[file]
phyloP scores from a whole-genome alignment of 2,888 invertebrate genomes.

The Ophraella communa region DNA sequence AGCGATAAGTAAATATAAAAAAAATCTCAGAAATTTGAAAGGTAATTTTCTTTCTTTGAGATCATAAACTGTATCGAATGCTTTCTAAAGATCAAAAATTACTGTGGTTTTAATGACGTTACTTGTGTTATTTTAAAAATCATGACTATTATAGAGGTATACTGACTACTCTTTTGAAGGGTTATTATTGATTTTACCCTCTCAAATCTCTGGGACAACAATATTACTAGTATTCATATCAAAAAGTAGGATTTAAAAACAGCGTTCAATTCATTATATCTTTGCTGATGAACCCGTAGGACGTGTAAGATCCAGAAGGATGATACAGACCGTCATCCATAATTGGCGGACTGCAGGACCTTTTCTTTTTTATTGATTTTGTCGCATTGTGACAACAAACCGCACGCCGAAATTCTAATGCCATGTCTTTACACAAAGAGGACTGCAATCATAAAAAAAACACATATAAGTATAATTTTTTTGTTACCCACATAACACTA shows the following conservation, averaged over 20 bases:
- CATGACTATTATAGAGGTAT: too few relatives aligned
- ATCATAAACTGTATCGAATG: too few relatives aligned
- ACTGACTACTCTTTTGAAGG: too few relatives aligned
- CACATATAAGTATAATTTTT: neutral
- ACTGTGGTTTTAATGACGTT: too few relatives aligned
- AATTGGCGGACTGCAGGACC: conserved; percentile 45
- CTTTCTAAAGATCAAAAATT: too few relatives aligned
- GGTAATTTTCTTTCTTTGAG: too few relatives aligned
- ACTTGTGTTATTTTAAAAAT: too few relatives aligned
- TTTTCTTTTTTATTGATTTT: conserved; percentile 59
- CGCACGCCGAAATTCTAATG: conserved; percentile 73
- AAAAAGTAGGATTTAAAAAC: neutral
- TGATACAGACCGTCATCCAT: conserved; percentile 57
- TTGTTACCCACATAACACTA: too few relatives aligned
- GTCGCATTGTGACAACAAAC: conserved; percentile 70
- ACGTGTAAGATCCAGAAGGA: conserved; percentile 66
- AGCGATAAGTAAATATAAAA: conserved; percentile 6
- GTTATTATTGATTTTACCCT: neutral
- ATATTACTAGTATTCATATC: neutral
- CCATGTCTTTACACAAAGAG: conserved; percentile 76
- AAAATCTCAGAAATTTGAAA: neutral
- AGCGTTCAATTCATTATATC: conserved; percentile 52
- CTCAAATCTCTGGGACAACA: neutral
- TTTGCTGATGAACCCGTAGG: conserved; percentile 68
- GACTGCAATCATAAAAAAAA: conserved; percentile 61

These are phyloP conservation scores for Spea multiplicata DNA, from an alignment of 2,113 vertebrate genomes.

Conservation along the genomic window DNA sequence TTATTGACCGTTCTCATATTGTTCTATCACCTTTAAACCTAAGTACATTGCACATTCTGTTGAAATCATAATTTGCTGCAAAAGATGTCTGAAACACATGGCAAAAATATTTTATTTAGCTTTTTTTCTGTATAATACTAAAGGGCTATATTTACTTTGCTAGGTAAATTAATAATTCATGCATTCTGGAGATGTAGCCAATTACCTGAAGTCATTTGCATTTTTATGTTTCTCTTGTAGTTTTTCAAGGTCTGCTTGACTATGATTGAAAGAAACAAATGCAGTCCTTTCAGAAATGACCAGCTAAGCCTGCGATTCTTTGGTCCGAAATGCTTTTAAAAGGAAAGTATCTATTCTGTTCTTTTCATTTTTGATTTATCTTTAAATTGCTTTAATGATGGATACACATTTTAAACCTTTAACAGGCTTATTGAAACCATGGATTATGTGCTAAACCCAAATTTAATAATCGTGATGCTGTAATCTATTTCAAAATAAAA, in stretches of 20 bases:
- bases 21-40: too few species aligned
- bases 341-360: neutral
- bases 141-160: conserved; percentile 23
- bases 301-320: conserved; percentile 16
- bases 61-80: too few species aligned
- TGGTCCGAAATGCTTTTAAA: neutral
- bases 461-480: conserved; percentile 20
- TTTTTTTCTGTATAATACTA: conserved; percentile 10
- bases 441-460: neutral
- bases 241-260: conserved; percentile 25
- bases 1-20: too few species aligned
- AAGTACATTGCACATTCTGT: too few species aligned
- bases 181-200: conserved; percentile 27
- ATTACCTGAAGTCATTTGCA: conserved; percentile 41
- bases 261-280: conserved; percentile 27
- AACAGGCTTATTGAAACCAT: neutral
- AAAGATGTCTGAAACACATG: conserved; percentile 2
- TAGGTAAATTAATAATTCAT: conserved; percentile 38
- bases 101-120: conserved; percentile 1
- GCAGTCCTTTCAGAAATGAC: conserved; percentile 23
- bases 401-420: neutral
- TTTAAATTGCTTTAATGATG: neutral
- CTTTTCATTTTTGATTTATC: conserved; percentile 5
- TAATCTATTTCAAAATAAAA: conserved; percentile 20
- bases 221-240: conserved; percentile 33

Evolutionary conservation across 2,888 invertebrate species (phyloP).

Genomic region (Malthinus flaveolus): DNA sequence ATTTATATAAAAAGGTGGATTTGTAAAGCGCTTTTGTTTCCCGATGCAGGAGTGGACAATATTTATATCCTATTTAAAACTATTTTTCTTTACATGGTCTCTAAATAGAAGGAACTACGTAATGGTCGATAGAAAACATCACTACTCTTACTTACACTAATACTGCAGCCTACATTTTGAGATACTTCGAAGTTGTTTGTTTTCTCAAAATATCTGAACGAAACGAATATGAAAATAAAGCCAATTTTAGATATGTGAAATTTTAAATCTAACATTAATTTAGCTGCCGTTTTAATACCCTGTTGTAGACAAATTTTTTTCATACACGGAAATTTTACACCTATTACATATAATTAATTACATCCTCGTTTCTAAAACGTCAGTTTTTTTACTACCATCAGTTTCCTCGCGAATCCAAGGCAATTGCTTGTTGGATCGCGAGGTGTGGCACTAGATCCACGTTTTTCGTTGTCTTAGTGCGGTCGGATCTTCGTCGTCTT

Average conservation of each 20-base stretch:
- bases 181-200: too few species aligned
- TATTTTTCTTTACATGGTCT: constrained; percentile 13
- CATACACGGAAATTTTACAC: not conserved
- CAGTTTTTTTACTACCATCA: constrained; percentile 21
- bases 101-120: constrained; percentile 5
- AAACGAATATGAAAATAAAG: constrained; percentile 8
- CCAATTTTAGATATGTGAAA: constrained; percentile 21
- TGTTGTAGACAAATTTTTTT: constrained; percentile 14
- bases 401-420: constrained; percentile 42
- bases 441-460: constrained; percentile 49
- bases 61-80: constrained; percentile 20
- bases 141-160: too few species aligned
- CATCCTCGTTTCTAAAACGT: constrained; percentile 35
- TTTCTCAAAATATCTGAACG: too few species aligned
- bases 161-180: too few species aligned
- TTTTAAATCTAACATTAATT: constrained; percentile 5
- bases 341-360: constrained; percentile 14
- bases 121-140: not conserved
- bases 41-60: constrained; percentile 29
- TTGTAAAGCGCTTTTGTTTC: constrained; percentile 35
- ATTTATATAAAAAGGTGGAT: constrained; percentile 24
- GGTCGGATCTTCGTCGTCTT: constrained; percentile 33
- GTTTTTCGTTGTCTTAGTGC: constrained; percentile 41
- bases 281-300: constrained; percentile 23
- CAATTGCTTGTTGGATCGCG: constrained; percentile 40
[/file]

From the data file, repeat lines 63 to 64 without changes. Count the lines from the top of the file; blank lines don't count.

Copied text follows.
- AAACGAATATGAAAATAAAG: constrained; percentile 8
- CCAATTTTAGATATGTGAAA: constrained; percentile 21